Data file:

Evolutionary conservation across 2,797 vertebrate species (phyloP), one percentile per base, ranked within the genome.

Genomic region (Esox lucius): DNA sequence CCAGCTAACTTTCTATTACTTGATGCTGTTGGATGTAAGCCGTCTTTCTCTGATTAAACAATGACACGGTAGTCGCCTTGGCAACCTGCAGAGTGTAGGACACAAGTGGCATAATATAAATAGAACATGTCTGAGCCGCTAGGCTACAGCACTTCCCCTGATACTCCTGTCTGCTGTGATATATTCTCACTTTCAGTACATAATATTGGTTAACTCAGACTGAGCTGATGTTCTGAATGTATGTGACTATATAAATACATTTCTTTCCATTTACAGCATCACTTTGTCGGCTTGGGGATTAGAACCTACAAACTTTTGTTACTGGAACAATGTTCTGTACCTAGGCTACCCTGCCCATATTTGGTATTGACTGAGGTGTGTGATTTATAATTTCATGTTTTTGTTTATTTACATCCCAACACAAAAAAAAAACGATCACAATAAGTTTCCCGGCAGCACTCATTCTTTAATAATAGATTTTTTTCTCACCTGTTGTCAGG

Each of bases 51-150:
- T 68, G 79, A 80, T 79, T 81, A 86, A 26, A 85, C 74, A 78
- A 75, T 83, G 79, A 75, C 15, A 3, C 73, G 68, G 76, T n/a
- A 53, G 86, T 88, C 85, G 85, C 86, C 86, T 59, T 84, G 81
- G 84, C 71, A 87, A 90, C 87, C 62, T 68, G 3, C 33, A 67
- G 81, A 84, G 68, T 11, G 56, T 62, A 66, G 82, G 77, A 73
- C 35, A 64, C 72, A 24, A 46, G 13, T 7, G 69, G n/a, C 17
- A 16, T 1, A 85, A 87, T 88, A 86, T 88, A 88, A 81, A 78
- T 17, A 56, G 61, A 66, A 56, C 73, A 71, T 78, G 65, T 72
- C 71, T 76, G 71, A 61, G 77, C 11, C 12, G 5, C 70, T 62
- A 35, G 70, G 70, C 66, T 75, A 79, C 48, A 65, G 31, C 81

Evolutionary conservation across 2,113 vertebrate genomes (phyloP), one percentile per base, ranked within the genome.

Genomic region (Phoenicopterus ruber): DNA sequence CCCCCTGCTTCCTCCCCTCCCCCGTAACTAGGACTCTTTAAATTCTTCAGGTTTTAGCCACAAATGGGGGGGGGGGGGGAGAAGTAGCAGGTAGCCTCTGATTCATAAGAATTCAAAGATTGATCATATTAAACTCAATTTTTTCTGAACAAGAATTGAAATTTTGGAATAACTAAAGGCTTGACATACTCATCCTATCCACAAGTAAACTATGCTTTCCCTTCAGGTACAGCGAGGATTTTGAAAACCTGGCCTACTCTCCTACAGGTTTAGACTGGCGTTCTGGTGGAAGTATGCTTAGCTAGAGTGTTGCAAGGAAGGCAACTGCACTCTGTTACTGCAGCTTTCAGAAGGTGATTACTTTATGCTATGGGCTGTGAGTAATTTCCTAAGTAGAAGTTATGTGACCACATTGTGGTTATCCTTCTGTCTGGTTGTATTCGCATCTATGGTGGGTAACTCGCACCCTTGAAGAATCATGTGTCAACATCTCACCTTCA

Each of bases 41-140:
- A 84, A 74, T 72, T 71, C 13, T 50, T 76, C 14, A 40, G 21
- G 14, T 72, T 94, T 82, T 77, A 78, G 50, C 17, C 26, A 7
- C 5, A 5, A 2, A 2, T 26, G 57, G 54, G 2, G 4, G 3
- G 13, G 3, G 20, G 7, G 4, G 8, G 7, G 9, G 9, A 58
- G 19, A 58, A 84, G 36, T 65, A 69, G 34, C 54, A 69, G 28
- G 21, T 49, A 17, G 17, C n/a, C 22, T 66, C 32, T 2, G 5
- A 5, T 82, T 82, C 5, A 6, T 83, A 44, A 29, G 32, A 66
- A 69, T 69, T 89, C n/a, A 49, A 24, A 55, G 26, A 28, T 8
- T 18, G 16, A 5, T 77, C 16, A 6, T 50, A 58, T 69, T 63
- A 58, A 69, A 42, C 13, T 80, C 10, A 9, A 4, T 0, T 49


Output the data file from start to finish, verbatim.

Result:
Evolutionary conservation across 2,797 vertebrate species (phyloP), one percentile per base, ranked within the genome.

Genomic region (Esox lucius): DNA sequence CCAGCTAACTTTCTATTACTTGATGCTGTTGGATGTAAGCCGTCTTTCTCTGATTAAACAATGACACGGTAGTCGCCTTGGCAACCTGCAGAGTGTAGGACACAAGTGGCATAATATAAATAGAACATGTCTGAGCCGCTAGGCTACAGCACTTCCCCTGATACTCCTGTCTGCTGTGATATATTCTCACTTTCAGTACATAATATTGGTTAACTCAGACTGAGCTGATGTTCTGAATGTATGTGACTATATAAATACATTTCTTTCCATTTACAGCATCACTTTGTCGGCTTGGGGATTAGAACCTACAAACTTTTGTTACTGGAACAATGTTCTGTACCTAGGCTACCCTGCCCATATTTGGTATTGACTGAGGTGTGTGATTTATAATTTCATGTTTTTGTTTATTTACATCCCAACACAAAAAAAAAACGATCACAATAAGTTTCCCGGCAGCACTCATTCTTTAATAATAGATTTTTTTCTCACCTGTTGTCAGG

Each of bases 51-150:
- T 68, G 79, A 80, T 79, T 81, A 86, A 26, A 85, C 74, A 78
- A 75, T 83, G 79, A 75, C 15, A 3, C 73, G 68, G 76, T n/a
- A 53, G 86, T 88, C 85, G 85, C 86, C 86, T 59, T 84, G 81
- G 84, C 71, A 87, A 90, C 87, C 62, T 68, G 3, C 33, A 67
- G 81, A 84, G 68, T 11, G 56, T 62, A 66, G 82, G 77, A 73
- C 35, A 64, C 72, A 24, A 46, G 13, T 7, G 69, G n/a, C 17
- A 16, T 1, A 85, A 87, T 88, A 86, T 88, A 88, A 81, A 78
- T 17, A 56, G 61, A 66, A 56, C 73, A 71, T 78, G 65, T 72
- C 71, T 76, G 71, A 61, G 77, C 11, C 12, G 5, C 70, T 62
- A 35, G 70, G 70, C 66, T 75, A 79, C 48, A 65, G 31, C 81

Evolutionary conservation across 2,113 vertebrate genomes (phyloP), one percentile per base, ranked within the genome.

Genomic region (Phoenicopterus ruber): DNA sequence CCCCCTGCTTCCTCCCCTCCCCCGTAACTAGGACTCTTTAAATTCTTCAGGTTTTAGCCACAAATGGGGGGGGGGGGGGAGAAGTAGCAGGTAGCCTCTGATTCATAAGAATTCAAAGATTGATCATATTAAACTCAATTTTTTCTGAACAAGAATTGAAATTTTGGAATAACTAAAGGCTTGACATACTCATCCTATCCACAAGTAAACTATGCTTTCCCTTCAGGTACAGCGAGGATTTTGAAAACCTGGCCTACTCTCCTACAGGTTTAGACTGGCGTTCTGGTGGAAGTATGCTTAGCTAGAGTGTTGCAAGGAAGGCAACTGCACTCTGTTACTGCAGCTTTCAGAAGGTGATTACTTTATGCTATGGGCTGTGAGTAATTTCCTAAGTAGAAGTTATGTGACCACATTGTGGTTATCCTTCTGTCTGGTTGTATTCGCATCTATGGTGGGTAACTCGCACCCTTGAAGAATCATGTGTCAACATCTCACCTTCA

Each of bases 41-140:
- A 84, A 74, T 72, T 71, C 13, T 50, T 76, C 14, A 40, G 21
- G 14, T 72, T 94, T 82, T 77, A 78, G 50, C 17, C 26, A 7
- C 5, A 5, A 2, A 2, T 26, G 57, G 54, G 2, G 4, G 3
- G 13, G 3, G 20, G 7, G 4, G 8, G 7, G 9, G 9, A 58
- G 19, A 58, A 84, G 36, T 65, A 69, G 34, C 54, A 69, G 28
- G 21, T 49, A 17, G 17, C n/a, C 22, T 66, C 32, T 2, G 5
- A 5, T 82, T 82, C 5, A 6, T 83, A 44, A 29, G 32, A 66
- A 69, T 69, T 89, C n/a, A 49, A 24, A 55, G 26, A 28, T 8
- T 18, G 16, A 5, T 77, C 16, A 6, T 50, A 58, T 69, T 63
- A 58, A 69, A 42, C 13, T 80, C 10, A 9, A 4, T 0, T 49